Despite Being 'Benched' Sixers' Al Horford Doesn't Believe His Role Will Change

Justin Grasso

The last time Sixers' veteran big man Al Horford came off the bench during the regular season of his career was 2007. This past Tuesday night, the streak was broken. On the Atlanta Hawks and the Boston Celtics, Horford was a guaranteed starter no matter what, as he was the best big man available for both of those teams.

On the Philadelphia 76ers, though, Horford was expected to coexist with a fellow All-Star in Joel Embiid. While Horford has played against Embiid well in the past, there's really no debate as to who the better big man is at this point in their careers.

Therefore, Horford wasn't putting up a fight for Embiid's spot at the center position. Instead, Sixers' head coach Brett Brown was being forced to try and make them fit together on the court at the same time.

Brown did as best as he could until he realized that change was necessary. He teased the idea of bringing Horford off the bench for the last few days. On Tuesday, he finally gave in and followed through. While Horford wasn't precisely thrilled with the change, the "all-class" veteran wasn't going to make it a big deal.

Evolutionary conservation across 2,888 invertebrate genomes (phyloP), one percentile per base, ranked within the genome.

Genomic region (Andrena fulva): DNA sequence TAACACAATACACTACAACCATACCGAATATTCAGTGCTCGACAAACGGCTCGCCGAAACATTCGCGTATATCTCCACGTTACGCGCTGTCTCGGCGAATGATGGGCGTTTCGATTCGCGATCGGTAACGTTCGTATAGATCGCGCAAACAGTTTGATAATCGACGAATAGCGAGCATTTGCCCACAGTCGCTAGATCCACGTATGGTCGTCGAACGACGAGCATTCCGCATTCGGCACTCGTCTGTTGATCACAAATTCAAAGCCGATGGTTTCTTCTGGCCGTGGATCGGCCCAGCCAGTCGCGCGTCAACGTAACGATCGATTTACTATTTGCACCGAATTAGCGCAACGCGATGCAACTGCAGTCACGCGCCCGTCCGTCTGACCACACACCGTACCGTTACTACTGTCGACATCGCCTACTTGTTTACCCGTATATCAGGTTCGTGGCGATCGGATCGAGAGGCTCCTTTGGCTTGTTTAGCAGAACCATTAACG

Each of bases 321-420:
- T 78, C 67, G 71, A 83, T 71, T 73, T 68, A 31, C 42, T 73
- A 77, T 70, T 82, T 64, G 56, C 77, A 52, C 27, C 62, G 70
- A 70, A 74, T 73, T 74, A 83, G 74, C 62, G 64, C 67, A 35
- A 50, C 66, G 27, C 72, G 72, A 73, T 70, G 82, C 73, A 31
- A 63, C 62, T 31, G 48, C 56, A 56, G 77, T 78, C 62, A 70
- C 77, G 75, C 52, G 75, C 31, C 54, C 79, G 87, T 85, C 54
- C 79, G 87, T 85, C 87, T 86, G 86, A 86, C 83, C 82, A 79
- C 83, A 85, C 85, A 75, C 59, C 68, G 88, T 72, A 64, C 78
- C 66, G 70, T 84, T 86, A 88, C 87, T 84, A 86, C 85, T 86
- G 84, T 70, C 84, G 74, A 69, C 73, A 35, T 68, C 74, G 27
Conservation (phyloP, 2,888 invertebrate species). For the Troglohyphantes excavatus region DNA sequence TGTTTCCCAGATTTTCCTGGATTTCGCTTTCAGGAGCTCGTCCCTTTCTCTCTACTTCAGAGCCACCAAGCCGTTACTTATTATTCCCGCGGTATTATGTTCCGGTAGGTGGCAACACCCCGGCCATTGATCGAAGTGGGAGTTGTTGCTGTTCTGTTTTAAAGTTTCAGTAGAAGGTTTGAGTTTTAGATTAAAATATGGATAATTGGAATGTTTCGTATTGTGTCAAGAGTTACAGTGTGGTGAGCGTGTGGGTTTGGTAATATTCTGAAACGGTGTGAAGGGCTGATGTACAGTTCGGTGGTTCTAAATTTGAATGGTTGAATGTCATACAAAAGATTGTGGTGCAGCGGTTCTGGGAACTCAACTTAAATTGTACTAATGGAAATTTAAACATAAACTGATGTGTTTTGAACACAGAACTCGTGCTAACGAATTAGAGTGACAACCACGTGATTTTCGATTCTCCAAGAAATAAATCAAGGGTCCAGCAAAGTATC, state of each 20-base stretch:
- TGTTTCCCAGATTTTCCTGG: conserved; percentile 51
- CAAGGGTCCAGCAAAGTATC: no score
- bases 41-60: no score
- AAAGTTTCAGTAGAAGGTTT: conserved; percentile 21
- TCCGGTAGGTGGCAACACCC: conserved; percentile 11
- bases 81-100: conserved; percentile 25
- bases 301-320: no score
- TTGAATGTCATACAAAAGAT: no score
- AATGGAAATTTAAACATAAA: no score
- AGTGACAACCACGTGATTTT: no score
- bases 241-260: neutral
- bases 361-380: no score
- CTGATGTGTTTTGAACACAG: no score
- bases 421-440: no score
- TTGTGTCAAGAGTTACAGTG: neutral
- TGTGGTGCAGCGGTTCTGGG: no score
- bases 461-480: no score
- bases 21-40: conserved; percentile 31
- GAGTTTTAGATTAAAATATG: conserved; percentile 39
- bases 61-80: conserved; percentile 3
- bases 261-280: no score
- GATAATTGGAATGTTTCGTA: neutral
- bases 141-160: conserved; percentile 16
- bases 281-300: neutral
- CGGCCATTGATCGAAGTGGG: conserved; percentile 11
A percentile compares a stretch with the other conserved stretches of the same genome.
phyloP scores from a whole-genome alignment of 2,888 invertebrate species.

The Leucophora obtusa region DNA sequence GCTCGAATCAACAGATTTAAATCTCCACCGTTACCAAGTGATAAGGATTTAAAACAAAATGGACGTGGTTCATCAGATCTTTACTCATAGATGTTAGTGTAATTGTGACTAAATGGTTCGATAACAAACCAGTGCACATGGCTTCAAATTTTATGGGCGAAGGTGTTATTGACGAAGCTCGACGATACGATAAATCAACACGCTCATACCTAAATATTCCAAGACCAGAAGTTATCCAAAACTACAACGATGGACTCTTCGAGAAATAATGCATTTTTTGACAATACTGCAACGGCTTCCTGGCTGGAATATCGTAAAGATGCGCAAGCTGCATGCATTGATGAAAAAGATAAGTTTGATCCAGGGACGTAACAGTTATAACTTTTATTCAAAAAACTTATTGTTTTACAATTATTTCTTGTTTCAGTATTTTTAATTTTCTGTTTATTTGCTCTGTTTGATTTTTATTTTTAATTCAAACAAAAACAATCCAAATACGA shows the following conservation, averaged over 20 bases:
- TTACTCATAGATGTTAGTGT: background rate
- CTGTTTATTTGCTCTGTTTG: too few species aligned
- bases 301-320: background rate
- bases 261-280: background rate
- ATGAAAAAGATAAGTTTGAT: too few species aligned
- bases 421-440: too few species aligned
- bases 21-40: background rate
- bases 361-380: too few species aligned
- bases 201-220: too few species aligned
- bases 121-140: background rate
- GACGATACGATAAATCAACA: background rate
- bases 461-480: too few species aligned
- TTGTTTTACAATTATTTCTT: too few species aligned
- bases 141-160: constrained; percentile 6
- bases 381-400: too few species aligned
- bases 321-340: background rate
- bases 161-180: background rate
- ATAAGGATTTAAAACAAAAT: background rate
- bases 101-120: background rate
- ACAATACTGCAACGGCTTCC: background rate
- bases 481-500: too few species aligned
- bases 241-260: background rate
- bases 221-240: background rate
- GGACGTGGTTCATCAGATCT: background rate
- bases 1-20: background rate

"I just accepted it," Horford said when asked about his initial reaction to hearing he was coming off the bench. "It's obviously not the position I saw myself in, but it was what is best for the team." Brown made it clear the change is not something that can be considered Horford's fault as his struggles were a result of bad fit alongside guys like Joel Embiid and Ben Simmons, who have made it difficult to create spacing on the floor.

When Tuesday's Horford-less starting lineup was announced, many applauded the Sixers for finally 'benching' the struggling piece in the lineup. However, just because he was benched to start the game, doesn't really mean Horford sees his playing time go away. He still checked into Tuesday's game nearly six minutes into the matchup.

By the end, Horford had totaled for almost 28 minutes, which is just two minutes under his season average of 30 minutes-per-game. "I honestly don't think [my role] changes much from before," Horford stated following Tuesday's win. Although he didn't notice too many personal benefits from the move, Horford seems open to finding out where this can go moving forward.

Justin Grasso covers the Philadelphia 76ers for Sports Illustrated. You can follow him on Twitter: @JGrasso_